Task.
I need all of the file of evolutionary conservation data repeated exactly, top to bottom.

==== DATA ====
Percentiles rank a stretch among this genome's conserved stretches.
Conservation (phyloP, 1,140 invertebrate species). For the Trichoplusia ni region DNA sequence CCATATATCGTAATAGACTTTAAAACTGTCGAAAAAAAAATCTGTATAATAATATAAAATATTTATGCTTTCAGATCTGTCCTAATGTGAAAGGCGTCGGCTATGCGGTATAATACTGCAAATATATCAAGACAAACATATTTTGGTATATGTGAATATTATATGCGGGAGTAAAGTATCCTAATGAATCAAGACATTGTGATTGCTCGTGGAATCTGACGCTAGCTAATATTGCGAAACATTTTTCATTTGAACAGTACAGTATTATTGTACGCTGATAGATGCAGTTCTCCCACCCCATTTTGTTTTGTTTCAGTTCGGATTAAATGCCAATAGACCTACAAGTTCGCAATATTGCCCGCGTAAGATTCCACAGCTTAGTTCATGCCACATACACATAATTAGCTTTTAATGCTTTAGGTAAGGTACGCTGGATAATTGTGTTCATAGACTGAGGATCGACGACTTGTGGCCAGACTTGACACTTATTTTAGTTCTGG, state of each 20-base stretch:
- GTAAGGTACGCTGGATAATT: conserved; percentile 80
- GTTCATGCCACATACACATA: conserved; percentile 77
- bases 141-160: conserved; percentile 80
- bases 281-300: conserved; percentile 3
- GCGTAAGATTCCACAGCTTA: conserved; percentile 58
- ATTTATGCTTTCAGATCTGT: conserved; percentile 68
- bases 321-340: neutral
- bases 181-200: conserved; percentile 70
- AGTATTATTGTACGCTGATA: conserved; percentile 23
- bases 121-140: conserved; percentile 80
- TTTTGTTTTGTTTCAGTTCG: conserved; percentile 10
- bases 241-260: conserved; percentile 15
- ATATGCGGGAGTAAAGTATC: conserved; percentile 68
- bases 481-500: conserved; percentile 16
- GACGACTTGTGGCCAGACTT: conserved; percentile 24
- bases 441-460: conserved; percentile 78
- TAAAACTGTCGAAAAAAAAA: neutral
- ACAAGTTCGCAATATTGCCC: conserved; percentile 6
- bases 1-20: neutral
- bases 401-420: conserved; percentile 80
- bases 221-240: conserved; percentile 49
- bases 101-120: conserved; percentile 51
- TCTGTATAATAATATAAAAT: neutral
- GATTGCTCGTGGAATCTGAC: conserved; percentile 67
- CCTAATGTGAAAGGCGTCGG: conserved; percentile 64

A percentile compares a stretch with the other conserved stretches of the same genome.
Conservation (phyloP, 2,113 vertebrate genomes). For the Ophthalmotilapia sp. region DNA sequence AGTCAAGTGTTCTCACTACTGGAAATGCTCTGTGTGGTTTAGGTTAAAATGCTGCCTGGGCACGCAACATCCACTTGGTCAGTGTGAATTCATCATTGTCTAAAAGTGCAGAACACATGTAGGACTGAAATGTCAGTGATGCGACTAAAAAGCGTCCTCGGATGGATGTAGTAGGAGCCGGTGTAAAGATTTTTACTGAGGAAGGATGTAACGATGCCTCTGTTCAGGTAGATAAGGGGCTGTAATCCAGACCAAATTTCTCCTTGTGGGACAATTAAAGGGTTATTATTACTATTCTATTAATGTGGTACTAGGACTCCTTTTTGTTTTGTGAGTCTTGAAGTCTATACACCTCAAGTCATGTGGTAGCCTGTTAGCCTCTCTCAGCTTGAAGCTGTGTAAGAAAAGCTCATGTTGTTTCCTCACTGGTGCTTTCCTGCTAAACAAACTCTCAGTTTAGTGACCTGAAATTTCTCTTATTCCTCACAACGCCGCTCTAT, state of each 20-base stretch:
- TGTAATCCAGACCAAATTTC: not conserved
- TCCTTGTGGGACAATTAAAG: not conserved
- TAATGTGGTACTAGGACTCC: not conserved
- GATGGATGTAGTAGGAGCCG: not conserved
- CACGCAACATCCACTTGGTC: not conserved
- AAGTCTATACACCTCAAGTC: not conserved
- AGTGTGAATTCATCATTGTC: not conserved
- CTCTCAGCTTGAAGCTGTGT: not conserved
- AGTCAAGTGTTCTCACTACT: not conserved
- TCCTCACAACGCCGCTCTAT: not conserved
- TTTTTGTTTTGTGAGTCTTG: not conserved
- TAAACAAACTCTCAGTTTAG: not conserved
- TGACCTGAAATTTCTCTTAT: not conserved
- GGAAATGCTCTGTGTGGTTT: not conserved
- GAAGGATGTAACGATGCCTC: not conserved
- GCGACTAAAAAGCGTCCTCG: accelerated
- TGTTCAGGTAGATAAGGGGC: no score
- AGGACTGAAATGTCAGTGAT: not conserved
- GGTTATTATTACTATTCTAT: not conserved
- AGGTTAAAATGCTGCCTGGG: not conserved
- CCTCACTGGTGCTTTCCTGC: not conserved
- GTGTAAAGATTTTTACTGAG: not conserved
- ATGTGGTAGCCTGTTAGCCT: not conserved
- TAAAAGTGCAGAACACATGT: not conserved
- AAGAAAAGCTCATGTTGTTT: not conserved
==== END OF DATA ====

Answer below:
Percentiles rank a stretch among this genome's conserved stretches.
Conservation (phyloP, 1,140 invertebrate species). For the Trichoplusia ni region DNA sequence CCATATATCGTAATAGACTTTAAAACTGTCGAAAAAAAAATCTGTATAATAATATAAAATATTTATGCTTTCAGATCTGTCCTAATGTGAAAGGCGTCGGCTATGCGGTATAATACTGCAAATATATCAAGACAAACATATTTTGGTATATGTGAATATTATATGCGGGAGTAAAGTATCCTAATGAATCAAGACATTGTGATTGCTCGTGGAATCTGACGCTAGCTAATATTGCGAAACATTTTTCATTTGAACAGTACAGTATTATTGTACGCTGATAGATGCAGTTCTCCCACCCCATTTTGTTTTGTTTCAGTTCGGATTAAATGCCAATAGACCTACAAGTTCGCAATATTGCCCGCGTAAGATTCCACAGCTTAGTTCATGCCACATACACATAATTAGCTTTTAATGCTTTAGGTAAGGTACGCTGGATAATTGTGTTCATAGACTGAGGATCGACGACTTGTGGCCAGACTTGACACTTATTTTAGTTCTGG, state of each 20-base stretch:
- GTAAGGTACGCTGGATAATT: conserved; percentile 80
- GTTCATGCCACATACACATA: conserved; percentile 77
- bases 141-160: conserved; percentile 80
- bases 281-300: conserved; percentile 3
- GCGTAAGATTCCACAGCTTA: conserved; percentile 58
- ATTTATGCTTTCAGATCTGT: conserved; percentile 68
- bases 321-340: neutral
- bases 181-200: conserved; percentile 70
- AGTATTATTGTACGCTGATA: conserved; percentile 23
- bases 121-140: conserved; percentile 80
- TTTTGTTTTGTTTCAGTTCG: conserved; percentile 10
- bases 241-260: conserved; percentile 15
- ATATGCGGGAGTAAAGTATC: conserved; percentile 68
- bases 481-500: conserved; percentile 16
- GACGACTTGTGGCCAGACTT: conserved; percentile 24
- bases 441-460: conserved; percentile 78
- TAAAACTGTCGAAAAAAAAA: neutral
- ACAAGTTCGCAATATTGCCC: conserved; percentile 6
- bases 1-20: neutral
- bases 401-420: conserved; percentile 80
- bases 221-240: conserved; percentile 49
- bases 101-120: conserved; percentile 51
- TCTGTATAATAATATAAAAT: neutral
- GATTGCTCGTGGAATCTGAC: conserved; percentile 67
- CCTAATGTGAAAGGCGTCGG: conserved; percentile 64

A percentile compares a stretch with the other conserved stretches of the same genome.
Conservation (phyloP, 2,113 vertebrate genomes). For the Ophthalmotilapia sp. region DNA sequence AGTCAAGTGTTCTCACTACTGGAAATGCTCTGTGTGGTTTAGGTTAAAATGCTGCCTGGGCACGCAACATCCACTTGGTCAGTGTGAATTCATCATTGTCTAAAAGTGCAGAACACATGTAGGACTGAAATGTCAGTGATGCGACTAAAAAGCGTCCTCGGATGGATGTAGTAGGAGCCGGTGTAAAGATTTTTACTGAGGAAGGATGTAACGATGCCTCTGTTCAGGTAGATAAGGGGCTGTAATCCAGACCAAATTTCTCCTTGTGGGACAATTAAAGGGTTATTATTACTATTCTATTAATGTGGTACTAGGACTCCTTTTTGTTTTGTGAGTCTTGAAGTCTATACACCTCAAGTCATGTGGTAGCCTGTTAGCCTCTCTCAGCTTGAAGCTGTGTAAGAAAAGCTCATGTTGTTTCCTCACTGGTGCTTTCCTGCTAAACAAACTCTCAGTTTAGTGACCTGAAATTTCTCTTATTCCTCACAACGCCGCTCTAT, state of each 20-base stretch:
- TGTAATCCAGACCAAATTTC: not conserved
- TCCTTGTGGGACAATTAAAG: not conserved
- TAATGTGGTACTAGGACTCC: not conserved
- GATGGATGTAGTAGGAGCCG: not conserved
- CACGCAACATCCACTTGGTC: not conserved
- AAGTCTATACACCTCAAGTC: not conserved
- AGTGTGAATTCATCATTGTC: not conserved
- CTCTCAGCTTGAAGCTGTGT: not conserved
- AGTCAAGTGTTCTCACTACT: not conserved
- TCCTCACAACGCCGCTCTAT: not conserved
- TTTTTGTTTTGTGAGTCTTG: not conserved
- TAAACAAACTCTCAGTTTAG: not conserved
- TGACCTGAAATTTCTCTTAT: not conserved
- GGAAATGCTCTGTGTGGTTT: not conserved
- GAAGGATGTAACGATGCCTC: not conserved
- GCGACTAAAAAGCGTCCTCG: accelerated
- TGTTCAGGTAGATAAGGGGC: no score
- AGGACTGAAATGTCAGTGAT: not conserved
- GGTTATTATTACTATTCTAT: not conserved
- AGGTTAAAATGCTGCCTGGG: not conserved
- CCTCACTGGTGCTTTCCTGC: not conserved
- GTGTAAAGATTTTTACTGAG: not conserved
- ATGTGGTAGCCTGTTAGCCT: not conserved
- TAAAAGTGCAGAACACATGT: not conserved
- AAGAAAAGCTCATGTTGTTT: not conserved